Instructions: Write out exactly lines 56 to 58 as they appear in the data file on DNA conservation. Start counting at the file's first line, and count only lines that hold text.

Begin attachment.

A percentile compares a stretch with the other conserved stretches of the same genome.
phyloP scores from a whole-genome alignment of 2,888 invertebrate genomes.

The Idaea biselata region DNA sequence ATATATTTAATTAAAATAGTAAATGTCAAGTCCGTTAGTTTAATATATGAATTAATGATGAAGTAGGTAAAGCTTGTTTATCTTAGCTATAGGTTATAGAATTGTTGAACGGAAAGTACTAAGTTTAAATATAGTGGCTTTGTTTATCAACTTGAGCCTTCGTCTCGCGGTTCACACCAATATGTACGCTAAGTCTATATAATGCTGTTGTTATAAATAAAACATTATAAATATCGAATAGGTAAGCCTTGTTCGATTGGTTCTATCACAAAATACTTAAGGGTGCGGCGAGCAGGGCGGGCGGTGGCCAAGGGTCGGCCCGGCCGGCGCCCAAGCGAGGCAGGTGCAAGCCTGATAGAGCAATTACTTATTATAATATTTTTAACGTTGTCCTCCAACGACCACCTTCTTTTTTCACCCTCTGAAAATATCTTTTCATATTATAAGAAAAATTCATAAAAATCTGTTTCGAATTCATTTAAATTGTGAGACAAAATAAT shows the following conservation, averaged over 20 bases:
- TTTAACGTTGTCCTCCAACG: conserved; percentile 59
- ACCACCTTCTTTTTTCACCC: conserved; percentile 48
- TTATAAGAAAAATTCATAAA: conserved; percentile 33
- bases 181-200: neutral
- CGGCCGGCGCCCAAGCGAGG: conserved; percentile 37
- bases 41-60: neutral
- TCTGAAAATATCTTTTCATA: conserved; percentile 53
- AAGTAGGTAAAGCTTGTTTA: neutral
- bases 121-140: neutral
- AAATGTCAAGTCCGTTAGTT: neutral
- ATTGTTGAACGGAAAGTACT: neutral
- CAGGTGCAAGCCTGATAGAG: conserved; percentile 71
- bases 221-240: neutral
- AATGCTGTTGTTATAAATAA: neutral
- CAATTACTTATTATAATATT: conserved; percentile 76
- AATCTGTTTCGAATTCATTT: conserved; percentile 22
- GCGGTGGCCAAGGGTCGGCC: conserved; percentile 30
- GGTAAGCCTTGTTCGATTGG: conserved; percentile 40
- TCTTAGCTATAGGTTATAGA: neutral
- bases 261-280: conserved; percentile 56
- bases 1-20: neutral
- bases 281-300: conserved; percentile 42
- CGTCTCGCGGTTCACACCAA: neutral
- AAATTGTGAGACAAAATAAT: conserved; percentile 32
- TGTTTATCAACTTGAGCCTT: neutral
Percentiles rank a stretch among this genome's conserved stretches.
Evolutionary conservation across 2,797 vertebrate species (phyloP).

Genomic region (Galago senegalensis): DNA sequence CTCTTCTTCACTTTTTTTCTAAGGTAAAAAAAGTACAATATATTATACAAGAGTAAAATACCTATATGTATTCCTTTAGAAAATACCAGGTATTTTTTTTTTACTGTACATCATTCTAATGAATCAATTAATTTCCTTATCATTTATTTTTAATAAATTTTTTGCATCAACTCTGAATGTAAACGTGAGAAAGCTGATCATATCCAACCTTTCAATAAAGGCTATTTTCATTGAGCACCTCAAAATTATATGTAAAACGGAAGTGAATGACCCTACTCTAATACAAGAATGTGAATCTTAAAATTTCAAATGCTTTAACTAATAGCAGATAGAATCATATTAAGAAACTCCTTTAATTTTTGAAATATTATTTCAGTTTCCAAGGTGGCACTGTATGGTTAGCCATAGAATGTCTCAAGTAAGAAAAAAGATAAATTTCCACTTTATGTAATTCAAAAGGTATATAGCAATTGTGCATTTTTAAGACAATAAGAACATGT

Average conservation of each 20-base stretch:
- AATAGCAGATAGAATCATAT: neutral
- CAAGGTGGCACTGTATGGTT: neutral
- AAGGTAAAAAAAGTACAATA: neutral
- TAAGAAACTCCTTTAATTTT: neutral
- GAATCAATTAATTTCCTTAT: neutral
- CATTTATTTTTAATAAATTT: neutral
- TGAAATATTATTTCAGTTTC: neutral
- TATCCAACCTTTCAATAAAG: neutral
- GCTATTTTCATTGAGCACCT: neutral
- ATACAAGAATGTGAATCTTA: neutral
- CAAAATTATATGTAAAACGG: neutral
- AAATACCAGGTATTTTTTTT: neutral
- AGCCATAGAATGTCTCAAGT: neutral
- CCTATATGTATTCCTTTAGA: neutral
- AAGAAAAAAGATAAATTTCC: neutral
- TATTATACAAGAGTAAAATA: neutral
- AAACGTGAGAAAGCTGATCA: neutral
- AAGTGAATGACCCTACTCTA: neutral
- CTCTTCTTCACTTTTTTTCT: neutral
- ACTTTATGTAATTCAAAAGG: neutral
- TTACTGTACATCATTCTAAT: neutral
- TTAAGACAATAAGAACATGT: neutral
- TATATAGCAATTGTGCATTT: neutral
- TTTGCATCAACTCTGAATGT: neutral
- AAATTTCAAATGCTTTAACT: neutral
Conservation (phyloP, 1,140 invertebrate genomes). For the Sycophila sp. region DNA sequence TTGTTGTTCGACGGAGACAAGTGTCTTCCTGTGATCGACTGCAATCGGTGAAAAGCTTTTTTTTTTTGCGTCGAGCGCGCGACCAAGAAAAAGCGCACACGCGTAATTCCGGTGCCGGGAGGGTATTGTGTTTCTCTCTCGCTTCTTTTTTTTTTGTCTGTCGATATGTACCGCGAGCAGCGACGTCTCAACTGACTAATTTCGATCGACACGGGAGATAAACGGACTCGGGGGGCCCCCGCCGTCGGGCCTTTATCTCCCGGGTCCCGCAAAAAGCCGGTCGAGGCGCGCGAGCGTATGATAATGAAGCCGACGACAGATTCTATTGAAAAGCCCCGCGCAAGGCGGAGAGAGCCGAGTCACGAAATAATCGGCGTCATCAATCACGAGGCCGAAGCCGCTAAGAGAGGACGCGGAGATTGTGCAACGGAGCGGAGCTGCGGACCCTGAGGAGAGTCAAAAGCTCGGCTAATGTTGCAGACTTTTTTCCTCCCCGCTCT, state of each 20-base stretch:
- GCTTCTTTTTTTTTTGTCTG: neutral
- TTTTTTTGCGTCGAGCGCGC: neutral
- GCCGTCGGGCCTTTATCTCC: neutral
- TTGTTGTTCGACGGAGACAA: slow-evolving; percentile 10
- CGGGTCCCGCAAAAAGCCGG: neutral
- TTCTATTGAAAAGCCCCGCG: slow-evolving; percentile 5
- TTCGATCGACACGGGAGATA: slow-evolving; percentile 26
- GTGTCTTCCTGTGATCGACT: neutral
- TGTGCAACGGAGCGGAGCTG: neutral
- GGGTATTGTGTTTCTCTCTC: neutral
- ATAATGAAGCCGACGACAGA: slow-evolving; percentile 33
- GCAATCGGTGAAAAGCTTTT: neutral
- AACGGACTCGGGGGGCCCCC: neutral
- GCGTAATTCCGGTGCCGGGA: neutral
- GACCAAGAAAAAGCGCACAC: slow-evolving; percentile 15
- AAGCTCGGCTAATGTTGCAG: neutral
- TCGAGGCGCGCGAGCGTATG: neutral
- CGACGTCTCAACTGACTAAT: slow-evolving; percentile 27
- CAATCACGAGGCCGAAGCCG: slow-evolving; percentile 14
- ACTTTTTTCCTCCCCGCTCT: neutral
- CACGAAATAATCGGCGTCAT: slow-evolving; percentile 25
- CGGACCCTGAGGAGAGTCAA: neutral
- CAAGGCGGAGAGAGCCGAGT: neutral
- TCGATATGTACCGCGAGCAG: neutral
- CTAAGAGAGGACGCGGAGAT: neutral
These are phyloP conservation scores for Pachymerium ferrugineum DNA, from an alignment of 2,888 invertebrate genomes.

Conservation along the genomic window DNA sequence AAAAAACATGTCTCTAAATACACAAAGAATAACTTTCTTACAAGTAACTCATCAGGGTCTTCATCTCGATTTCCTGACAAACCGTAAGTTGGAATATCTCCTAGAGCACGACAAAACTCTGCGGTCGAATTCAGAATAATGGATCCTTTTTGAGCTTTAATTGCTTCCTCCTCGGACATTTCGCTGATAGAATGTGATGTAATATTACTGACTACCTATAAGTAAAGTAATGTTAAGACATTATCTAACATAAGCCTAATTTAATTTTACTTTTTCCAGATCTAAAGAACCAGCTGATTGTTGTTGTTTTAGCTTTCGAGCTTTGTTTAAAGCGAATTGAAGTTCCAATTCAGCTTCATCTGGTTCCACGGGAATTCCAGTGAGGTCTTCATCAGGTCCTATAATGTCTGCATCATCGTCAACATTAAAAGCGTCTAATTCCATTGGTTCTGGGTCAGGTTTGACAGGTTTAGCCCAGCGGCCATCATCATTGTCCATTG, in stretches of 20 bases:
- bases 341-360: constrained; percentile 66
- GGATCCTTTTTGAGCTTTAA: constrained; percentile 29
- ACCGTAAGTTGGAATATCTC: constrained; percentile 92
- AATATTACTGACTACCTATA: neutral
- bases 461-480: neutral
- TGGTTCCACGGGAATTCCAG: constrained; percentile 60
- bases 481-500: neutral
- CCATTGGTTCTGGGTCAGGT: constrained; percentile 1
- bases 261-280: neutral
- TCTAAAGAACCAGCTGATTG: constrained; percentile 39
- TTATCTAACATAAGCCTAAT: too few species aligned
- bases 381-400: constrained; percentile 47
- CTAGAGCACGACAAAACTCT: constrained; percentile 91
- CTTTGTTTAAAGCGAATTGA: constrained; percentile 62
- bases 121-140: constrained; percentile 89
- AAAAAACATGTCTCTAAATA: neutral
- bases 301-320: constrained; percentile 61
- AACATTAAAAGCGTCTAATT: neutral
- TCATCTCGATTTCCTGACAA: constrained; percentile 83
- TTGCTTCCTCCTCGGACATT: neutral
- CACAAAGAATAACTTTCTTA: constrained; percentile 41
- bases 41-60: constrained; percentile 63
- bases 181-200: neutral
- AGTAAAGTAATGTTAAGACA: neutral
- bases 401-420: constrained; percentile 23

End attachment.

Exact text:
- TTTGCATCAACTCTGAATGT: neutral
- AAATTTCAAATGCTTTAACT: neutral
Conservation (phyloP, 1,140 invertebrate genomes). For the Sycophila sp. region DNA sequence TTGTTGTTCGACGGAGACAAGTGTCTTCCTGTGATCGACTGCAATCGGTGAAAAGCTTTTTTTTTTTGCGTCGAGCGCGCGACCAAGAAAAAGCGCACACGCGTAATTCCGGTGCCGGGAGGGTATTGTGTTTCTCTCTCGCTTCTTTTTTTTTTGTCTGTCGATATGTACCGCGAGCAGCGACGTCTCAACTGACTAATTTCGATCGACACGGGAGATAAACGGACTCGGGGGGCCCCCGCCGTCGGGCCTTTATCTCCCGGGTCCCGCAAAAAGCCGGTCGAGGCGCGCGAGCGTATGATAATGAAGCCGACGACAGATTCTATTGAAAAGCCCCGCGCAAGGCGGAGAGAGCCGAGTCACGAAATAATCGGCGTCATCAATCACGAGGCCGAAGCCGCTAAGAGAGGACGCGGAGATTGTGCAACGGAGCGGAGCTGCGGACCCTGAGGAGAGTCAAAAGCTCGGCTAATGTTGCAGACTTTTTTCCTCCCCGCTCT, state of each 20-base stretch: